The situation at the provincial level is particularly difficult as local governments are responsible for providing most forms of economic support and account for the lion’s share of public debt (80 % of GDP). Provinces must shoulder legacy costs from pandemic support and cover the costs of population ageing. The sale of land use rights, traditionally a major source of revenues for local governments, has been hurt by the reduction in new construction activity. The central government dictates the amount of debt local governments can take on, but official debt financing has been inadequate to cover their spending obligations, and many local governments have continued to resort to off-budget financing (sometimes referred to as “hidden” debt). The hidden debt situation has become so disconcerting that the central government has had to intervene to assist provincial governments in managing their debt problems. Banks last year were asked to restructure the debts of local government financial vehicles (LGFVs), and provinces were given the green light to issue special refinancing bonds earmarked for paying down high-interest hidden debt. Current measures target twelve of the most financially distressed provinces. These provincial governments must suspend some of their current infrastructure projects and limit new ones. The added scrutiny and varying financial conditions between provinces are likely to exacerbate differences in regional growth rates.

This year’s budget anticipates low nominal revenue growth (3 %) due to the extension of corporate tax breaks. Spending growth (4 %) is also expected to be lower than the targeted nominal GDP growth, and provincial governments may only issue 3 % more debt than last year. As such conditions provide no room for broad-based fiscal stimulus, the government plans to allocate funds in a targeted manner. For example, the central government last year announced that it was issuing 1 trillion yuan (0.8 % of GDP) in off-budget special bonds to raise money for provincial support. Some of these bonds will be issued this year. In conjunction with the National People’s Congress in March, the central government also announced plans to issue 1 trillion yuan in ultra-long special bonds this year along with a commitment to issue more ultra-long bonds in coming years. Finally, funding has been allocated to China’s policy banks to support the real estate sector.

Increases in production capacity and moderate growth in domestic demand should restrain price pressures during the forecast period. Chinese inflation has been subdued in recent years, with consumer prices rising by just 0.2 % last year and not at all in the first quarter of 2024. Low inflation and pressure on the government to support growth would seem to justify more accommodative monetary policy. Indeed, after two cuts last year, China again lowered its reserve requirement ratio in February. Monetary policy rates and loan reference rates have also been slightly reduced. The possibility for broad easing, however, is limited by the yuan’s weakening bias and capital outflow pressures. Thus, the People’s Bank of China (PBoC) must rely on a range of targeted instruments to steer funding to desired sectors.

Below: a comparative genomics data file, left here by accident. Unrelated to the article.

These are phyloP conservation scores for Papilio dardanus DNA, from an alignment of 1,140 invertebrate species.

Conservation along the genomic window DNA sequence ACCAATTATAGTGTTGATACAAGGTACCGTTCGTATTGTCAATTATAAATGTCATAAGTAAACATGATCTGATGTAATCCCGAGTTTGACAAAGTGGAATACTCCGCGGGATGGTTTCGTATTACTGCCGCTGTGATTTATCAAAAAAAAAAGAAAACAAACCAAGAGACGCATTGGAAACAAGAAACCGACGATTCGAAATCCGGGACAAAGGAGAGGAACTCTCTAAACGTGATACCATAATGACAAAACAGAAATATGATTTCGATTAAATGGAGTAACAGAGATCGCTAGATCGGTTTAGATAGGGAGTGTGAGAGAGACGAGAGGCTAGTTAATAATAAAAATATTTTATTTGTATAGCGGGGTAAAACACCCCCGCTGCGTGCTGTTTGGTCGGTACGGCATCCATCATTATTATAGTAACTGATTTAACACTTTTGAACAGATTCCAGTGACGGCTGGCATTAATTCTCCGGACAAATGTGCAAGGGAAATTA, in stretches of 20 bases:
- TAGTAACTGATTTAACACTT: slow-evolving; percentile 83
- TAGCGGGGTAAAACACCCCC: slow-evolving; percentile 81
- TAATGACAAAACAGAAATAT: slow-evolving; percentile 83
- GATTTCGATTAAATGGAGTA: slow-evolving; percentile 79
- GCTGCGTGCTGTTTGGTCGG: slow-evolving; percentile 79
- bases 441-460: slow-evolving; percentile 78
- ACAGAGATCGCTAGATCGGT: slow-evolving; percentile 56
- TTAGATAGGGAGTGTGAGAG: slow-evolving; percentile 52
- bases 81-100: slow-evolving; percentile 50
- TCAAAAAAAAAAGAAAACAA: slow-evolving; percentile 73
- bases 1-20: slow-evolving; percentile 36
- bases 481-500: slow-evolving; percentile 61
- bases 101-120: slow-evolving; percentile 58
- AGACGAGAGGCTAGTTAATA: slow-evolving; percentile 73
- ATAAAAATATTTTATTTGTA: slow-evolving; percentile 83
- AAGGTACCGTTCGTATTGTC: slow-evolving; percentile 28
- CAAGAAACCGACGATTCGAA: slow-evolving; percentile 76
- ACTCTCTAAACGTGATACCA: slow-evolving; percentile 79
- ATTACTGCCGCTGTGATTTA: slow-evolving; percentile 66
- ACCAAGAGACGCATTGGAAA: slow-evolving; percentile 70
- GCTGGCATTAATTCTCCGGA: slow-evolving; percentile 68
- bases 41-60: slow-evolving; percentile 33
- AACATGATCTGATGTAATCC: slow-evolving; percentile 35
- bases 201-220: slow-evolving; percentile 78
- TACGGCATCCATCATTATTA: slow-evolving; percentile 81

China’s debt-to-GDP ratio has climbed above 310 % (includes government, household and non-financial firm debt). Nearly all Chinese debt is domestically held; just 5 % is foreign debt (15 % of GDP). The banking sector plays a central role in economic support efforts. Banks in recent years have been directed to provide financing to critical functions such as real estate and local governments. The banking sector’s interest rate margins have narrowed and profitability eroded. Large state-owned banks appear to be solid, but problems could lurk among smaller banks dependent on the real estate sector and local governments. In any case, it is difficult to provide a true picture of banking sector conditions and risks. Banks continue to practice the custom of helping struggling clients pay off their old loans with new loans, thereby disguising non-performing loans. Officials in recent years have also been forced to bail out some troubled smaller banks. Smaller banks are also merged together to improve profitability.

Uncertain directions in foreign relations

Measured in dollar terms, foreign trade fell last year from the peak pandemic years. The value of goods exports was down by 5 %, while the value of imports declined by 6 %. China’s current account surplus last year corresponded to 1.4 % of GDP, a significant decline from the covid era. Low inflation and various forms of subsidies have lowered China’s export prices, so trade volumes have fared significantly better. Indeed, export volumes last year rose by 3 % to historically high levels. China’s share of global goods trade also continues to increase. Export competitiveness is expected to remain strong throughout the forecast period, which should help subdue inflationary pressures in countries trading with China.